Some investors only invest in businesses local to their city, state, or country. Make sure you’re clear on these limits before approaching them.
Do they have conflicts of interest?
In some cases, an investor may already be funding one of your competitors. Or, if they’re an individual, they may sit on the board of a company whose market share you aim to take a bite out of. Do your research before you attempt an intro.
How to find and meet investors for your startup
General tip: Warm intros are better than cold. If you can, try to approach potential investors with whom you already have a contact in common—preferably one who can introduce you.
Barring that specification, these are the main places to go and window shop investors for your startup.
LinkedIn is your best route of first approach. Search “partner” or “investor,” limiting results to once or twice removed on the shared connections chain.
AngelList is the first place to turn as you begin the search for an angel investor. Signal should be your next stop.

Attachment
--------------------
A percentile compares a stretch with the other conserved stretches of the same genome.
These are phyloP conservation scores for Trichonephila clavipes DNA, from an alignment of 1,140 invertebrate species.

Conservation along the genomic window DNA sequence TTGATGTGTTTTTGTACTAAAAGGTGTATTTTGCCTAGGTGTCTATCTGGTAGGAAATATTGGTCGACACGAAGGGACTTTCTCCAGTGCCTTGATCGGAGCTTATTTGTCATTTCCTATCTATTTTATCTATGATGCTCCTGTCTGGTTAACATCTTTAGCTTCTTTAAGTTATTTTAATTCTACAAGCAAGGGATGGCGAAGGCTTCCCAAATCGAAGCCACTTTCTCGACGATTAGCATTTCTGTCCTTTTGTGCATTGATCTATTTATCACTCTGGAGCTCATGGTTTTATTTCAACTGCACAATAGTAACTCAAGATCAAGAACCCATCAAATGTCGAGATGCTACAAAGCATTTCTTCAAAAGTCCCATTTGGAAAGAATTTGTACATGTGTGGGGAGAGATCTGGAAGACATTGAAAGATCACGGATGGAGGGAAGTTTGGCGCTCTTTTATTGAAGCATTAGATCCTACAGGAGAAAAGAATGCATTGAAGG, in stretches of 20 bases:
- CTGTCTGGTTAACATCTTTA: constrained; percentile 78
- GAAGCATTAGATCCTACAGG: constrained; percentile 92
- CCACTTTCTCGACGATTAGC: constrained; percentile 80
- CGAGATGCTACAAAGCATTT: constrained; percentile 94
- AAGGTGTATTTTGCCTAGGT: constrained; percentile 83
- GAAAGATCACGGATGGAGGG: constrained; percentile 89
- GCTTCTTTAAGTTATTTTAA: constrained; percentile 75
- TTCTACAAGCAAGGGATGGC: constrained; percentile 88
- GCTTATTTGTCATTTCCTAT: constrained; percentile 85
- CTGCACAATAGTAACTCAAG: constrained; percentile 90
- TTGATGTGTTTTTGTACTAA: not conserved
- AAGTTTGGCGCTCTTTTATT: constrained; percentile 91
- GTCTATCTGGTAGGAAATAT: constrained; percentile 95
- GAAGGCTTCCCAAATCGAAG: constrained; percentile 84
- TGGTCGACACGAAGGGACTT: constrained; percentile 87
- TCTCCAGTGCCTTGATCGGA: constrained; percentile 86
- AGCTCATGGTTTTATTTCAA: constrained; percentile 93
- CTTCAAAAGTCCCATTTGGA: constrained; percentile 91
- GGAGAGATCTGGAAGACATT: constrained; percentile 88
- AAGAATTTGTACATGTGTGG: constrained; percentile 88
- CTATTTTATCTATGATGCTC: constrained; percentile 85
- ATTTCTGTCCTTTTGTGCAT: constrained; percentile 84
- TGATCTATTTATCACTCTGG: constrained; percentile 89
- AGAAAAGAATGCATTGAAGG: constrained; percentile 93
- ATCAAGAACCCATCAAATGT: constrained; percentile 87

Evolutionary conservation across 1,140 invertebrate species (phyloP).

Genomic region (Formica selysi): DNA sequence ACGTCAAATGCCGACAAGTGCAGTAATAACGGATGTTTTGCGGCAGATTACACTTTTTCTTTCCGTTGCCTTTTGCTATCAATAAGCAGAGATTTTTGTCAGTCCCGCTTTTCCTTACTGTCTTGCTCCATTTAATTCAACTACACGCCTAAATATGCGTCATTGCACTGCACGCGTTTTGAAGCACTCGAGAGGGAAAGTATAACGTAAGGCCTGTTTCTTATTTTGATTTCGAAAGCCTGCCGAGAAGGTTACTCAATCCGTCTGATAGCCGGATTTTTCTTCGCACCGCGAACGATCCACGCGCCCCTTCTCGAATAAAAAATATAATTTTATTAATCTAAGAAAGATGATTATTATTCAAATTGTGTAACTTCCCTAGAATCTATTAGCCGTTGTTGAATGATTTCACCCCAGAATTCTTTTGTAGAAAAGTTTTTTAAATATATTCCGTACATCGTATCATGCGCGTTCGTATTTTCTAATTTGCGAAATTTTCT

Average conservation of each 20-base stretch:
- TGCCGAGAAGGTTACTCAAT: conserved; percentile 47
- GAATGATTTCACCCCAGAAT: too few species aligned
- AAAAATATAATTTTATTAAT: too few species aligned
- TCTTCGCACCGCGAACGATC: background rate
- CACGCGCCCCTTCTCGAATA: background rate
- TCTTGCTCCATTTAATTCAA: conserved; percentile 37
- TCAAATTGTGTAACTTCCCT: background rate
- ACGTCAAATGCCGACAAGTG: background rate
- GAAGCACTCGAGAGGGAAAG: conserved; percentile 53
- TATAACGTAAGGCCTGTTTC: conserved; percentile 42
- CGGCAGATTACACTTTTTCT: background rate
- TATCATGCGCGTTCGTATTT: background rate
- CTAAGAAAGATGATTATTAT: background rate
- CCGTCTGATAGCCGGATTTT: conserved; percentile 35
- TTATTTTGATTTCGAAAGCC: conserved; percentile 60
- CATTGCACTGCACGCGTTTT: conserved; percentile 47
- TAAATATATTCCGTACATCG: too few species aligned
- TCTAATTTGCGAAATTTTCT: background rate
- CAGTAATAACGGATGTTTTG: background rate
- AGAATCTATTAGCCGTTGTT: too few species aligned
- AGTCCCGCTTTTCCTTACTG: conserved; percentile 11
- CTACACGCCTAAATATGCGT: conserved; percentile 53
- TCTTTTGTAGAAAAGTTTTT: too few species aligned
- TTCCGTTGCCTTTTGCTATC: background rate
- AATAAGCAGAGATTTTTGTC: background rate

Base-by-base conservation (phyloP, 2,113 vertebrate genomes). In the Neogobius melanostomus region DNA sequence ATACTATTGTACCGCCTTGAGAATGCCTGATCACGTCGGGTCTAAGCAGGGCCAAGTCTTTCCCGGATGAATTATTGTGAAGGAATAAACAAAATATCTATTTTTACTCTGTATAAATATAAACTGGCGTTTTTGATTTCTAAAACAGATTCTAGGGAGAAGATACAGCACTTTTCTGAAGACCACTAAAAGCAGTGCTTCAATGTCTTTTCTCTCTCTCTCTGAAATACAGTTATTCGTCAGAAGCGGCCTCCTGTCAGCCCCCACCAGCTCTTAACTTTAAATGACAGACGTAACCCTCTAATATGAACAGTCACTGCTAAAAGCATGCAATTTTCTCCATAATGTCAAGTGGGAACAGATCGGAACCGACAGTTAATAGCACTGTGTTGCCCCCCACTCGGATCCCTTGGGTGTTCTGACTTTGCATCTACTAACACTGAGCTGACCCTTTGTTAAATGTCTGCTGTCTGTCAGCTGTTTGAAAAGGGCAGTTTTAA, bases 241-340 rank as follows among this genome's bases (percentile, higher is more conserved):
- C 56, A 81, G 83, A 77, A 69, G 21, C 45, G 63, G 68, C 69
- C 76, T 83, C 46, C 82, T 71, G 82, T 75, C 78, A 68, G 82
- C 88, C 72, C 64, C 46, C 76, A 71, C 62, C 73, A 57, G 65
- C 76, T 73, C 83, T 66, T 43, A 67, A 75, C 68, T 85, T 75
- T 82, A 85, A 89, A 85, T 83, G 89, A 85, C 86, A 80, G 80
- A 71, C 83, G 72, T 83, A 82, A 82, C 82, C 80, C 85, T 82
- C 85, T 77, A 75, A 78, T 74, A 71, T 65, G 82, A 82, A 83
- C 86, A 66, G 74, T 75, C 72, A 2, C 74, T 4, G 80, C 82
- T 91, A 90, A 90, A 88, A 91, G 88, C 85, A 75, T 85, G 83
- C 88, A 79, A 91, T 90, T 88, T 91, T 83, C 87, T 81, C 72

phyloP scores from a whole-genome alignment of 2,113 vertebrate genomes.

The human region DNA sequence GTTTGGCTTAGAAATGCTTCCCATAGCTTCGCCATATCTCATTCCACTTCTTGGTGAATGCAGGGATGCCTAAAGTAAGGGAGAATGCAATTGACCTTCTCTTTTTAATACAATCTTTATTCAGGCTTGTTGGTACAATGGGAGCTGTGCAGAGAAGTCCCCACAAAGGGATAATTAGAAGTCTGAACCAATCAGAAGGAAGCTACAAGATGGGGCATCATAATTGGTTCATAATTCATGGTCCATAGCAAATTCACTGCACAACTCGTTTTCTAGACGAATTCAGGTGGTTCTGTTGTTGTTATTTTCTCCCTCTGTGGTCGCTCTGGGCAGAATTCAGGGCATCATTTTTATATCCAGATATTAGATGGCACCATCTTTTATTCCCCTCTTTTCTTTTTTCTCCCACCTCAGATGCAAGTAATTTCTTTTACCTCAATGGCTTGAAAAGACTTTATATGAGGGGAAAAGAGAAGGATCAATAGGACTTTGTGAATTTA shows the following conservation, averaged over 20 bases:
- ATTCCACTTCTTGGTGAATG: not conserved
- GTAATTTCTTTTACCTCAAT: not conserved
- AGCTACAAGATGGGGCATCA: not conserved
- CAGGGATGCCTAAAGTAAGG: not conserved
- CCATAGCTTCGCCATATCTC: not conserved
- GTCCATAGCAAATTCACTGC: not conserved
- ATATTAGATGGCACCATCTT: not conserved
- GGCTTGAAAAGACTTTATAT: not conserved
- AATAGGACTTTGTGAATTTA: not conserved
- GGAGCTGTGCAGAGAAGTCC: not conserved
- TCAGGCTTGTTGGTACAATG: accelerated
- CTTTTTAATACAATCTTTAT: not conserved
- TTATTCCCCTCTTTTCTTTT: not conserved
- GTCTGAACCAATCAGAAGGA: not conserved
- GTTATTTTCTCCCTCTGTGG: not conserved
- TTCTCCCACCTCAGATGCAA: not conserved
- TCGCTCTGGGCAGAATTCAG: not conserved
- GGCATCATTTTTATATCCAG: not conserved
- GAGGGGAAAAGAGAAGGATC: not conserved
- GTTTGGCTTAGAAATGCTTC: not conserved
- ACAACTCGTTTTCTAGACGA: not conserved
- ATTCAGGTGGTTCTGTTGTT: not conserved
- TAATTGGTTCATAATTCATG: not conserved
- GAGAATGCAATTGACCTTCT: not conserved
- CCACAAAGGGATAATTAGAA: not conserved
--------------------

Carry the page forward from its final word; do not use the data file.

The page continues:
Twitter is gaining popularity as a networking platform among investors, especially in the age of covid. Check out Larry Kim’s list of 17 Venture Capital and Angel Investors to Follow on Twitter.
FoundersNest will play AI matchmaker, and try to find the investor whose visions and goals are the best fit for your business.
Product Hunt gets a lot of investor eyeballs, and it’s a great place to show off your product once development is far enough along.
How to introduce yourself to investors
Email is the best medium through which to introduce yourself to investors. And that email should be a double opt-in.
A double opt-in is an introduction in which someone in the investor’s network gives you the seal of approval—saying, essentially, you’re worth their time. To achieve this, reach out to a contact you and your potential investor have in common. It’s best if they’re a founder, like you—it lends more credibility than an intro from another investor or a lawyer. If you have multiple individuals to choose from, pick the one who is closest to the investor.